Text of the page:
That company came about after Geller asked de Miranda, “can you teach me how to do all that video stuff?”

“I had been doing freelance videography work for about a year,” said de Miranda, “and we were looking for a creative project to develop, to teach ourselves how to tell a story better. So, we started making these videos about local businesses. First at M’Coul’s where I work, and then other restaurants and places we liked going to, and that turned into a series of stories where we went out and captured the experience of things happening in this city. And now it’s turning into something where it’s the name under which we’re doing things for the festival and other events.”

One thing they both wanted to capture on video was the sheer variety of the Greensboro Community. Geller said their original idea was “to do a tabling thing on Elm Street,” using the common term for the practice of setting up a table in public spaces and handing out information or asking questions. “We figured we’d encourage people to sit down and tell us their story, and we’d record them on the spot. Then somebody, I forget who, mentioned taking the bus to festivals. I thought about how the Solstice festival was the next big one coming to town and reached out to its administrators, Ling Sue Withers and Susan Sassmann, and they embraced the idea with open arms. It just seemed like such a natural idea to take the bus and make it a portable recording studio for telling us your story from Greensboro. It’s going to be so awesome.”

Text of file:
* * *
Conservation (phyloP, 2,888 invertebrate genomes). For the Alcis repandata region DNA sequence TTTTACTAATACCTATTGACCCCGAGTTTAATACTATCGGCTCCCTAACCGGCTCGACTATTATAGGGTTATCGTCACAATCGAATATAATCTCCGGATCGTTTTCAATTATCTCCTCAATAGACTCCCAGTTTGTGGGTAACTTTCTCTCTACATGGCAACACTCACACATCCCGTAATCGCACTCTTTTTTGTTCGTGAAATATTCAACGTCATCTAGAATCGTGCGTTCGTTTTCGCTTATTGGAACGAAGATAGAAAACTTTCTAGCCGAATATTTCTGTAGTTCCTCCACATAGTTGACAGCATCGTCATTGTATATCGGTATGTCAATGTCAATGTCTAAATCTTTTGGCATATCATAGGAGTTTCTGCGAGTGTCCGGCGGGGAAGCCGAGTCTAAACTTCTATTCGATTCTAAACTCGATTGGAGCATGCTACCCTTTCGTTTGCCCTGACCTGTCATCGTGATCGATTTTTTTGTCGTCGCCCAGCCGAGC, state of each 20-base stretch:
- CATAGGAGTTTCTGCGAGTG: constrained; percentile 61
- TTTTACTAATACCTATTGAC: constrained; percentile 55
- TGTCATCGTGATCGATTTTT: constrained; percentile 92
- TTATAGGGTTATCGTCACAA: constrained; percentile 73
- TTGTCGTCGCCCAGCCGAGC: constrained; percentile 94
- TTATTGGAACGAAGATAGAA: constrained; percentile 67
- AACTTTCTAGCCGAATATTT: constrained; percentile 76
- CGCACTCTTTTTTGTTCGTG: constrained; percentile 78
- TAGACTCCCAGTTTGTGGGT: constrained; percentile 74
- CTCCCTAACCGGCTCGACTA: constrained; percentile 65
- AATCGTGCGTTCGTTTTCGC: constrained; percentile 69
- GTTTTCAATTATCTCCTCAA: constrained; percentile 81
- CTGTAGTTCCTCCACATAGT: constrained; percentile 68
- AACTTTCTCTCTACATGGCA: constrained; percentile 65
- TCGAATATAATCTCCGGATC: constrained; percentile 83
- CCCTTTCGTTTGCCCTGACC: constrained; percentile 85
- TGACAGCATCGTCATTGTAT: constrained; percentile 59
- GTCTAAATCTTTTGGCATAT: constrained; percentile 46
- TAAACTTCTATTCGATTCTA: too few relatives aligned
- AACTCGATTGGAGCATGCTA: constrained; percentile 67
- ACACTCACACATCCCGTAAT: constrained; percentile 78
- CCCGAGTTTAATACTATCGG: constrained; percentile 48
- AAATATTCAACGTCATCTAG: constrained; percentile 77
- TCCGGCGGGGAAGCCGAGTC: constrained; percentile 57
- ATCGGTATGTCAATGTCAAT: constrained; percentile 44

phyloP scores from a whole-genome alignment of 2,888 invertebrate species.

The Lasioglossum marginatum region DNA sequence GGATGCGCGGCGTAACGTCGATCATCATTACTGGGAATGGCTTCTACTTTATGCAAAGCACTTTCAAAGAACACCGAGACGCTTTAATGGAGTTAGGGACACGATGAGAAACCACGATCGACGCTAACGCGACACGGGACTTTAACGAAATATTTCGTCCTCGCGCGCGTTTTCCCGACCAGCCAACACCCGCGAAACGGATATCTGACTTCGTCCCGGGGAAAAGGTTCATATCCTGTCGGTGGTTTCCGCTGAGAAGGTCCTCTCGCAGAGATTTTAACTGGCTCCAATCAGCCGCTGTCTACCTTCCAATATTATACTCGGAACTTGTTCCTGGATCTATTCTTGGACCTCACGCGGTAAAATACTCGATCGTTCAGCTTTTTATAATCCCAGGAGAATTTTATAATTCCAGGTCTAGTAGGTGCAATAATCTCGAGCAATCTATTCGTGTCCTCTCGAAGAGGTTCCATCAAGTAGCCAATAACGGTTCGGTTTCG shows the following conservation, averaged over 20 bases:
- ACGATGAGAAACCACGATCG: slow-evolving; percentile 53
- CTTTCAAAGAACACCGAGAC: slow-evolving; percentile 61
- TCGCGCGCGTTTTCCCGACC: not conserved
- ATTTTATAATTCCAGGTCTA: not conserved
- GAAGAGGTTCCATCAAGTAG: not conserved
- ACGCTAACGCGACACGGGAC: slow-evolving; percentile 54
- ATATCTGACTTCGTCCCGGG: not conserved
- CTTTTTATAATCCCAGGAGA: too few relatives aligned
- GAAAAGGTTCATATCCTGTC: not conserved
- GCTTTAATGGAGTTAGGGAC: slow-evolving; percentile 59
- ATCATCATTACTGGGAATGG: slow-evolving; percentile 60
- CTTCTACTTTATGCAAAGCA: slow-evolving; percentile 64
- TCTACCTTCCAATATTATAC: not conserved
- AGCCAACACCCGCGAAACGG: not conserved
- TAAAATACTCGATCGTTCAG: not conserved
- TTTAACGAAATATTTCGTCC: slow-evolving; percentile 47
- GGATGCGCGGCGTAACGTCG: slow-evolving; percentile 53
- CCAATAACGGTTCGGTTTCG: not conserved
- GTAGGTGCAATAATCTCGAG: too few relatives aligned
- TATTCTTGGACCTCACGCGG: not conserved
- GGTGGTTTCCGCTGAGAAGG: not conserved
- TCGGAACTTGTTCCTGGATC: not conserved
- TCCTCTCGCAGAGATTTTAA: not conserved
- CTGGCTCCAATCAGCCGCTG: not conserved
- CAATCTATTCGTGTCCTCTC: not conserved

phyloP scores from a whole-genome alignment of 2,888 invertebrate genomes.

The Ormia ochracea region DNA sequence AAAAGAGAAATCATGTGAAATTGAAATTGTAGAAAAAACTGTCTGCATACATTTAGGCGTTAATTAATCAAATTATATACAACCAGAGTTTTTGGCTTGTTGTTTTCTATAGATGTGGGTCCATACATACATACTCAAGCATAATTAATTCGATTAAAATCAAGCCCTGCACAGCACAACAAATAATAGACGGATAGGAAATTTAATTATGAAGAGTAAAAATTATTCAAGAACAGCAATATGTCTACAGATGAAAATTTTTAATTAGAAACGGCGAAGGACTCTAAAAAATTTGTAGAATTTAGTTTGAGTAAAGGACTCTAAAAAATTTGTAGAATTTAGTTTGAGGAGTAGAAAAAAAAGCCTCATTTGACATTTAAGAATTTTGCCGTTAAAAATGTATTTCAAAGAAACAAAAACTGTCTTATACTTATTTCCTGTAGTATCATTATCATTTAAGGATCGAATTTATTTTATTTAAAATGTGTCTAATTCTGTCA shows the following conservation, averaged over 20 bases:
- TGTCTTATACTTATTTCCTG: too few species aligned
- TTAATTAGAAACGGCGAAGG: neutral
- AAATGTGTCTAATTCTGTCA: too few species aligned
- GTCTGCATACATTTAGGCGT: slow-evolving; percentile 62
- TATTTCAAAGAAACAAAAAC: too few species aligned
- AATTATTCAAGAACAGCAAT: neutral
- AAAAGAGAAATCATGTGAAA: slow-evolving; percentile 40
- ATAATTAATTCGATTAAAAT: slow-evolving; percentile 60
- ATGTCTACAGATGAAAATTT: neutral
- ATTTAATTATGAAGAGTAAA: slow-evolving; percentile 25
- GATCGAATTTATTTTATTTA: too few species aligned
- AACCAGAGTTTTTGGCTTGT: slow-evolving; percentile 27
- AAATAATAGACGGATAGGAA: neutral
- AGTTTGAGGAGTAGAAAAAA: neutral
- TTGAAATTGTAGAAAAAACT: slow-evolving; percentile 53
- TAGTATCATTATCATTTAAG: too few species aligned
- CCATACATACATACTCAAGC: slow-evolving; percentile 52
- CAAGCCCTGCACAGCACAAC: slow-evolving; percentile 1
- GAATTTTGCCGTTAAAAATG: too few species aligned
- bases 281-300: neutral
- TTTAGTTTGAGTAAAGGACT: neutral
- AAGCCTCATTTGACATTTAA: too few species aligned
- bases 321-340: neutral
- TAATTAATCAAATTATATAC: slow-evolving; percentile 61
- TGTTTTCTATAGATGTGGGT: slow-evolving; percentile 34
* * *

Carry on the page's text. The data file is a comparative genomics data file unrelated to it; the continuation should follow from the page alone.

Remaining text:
Geller said that, besides recording the stories of anyone who wanted to sit down and talk about Greensboro, she and de Miranda would be selling t-shirts and bandanas, both printed and hand-made using cyanotype and stencils, “which is a cool technique that gives you a really different texture and style.”

She also said, “we’ll have Carli, a Lyra dancer,” referring to a form of aerial dancing and acrobatics using a suspension apparatus resembling a steel hula hoop hanging from a crane, ceiling, or other support. This performance art, also known as aerial hoop dancing or circeaux, began in the late 1800s and was popularized in the early 21st century by Cirque de Soleil.

“We’re going to have a station for people to paint the bus,” said Geller. “For which we’ll make paint available to them. We’ll also have a Tarot booth, a henna booth, and people selling jewelry, prints, and saplings of herbs.”

Of course, the bus will be only one of many attractions at the Solstice Festival, which will include food and beverage vendors (with wares including beer, cider, and wine), a market bazaar, a drum circle, two entertainment stages, and a fire finale. For more information, check out greensborosummersolstice.org.

Ian McDowell is the author of two published novels, numerous anthologized short stories, and a whole lot of nonfiction and journalism, some of which he’s proud of and none of which he’s ashamed of.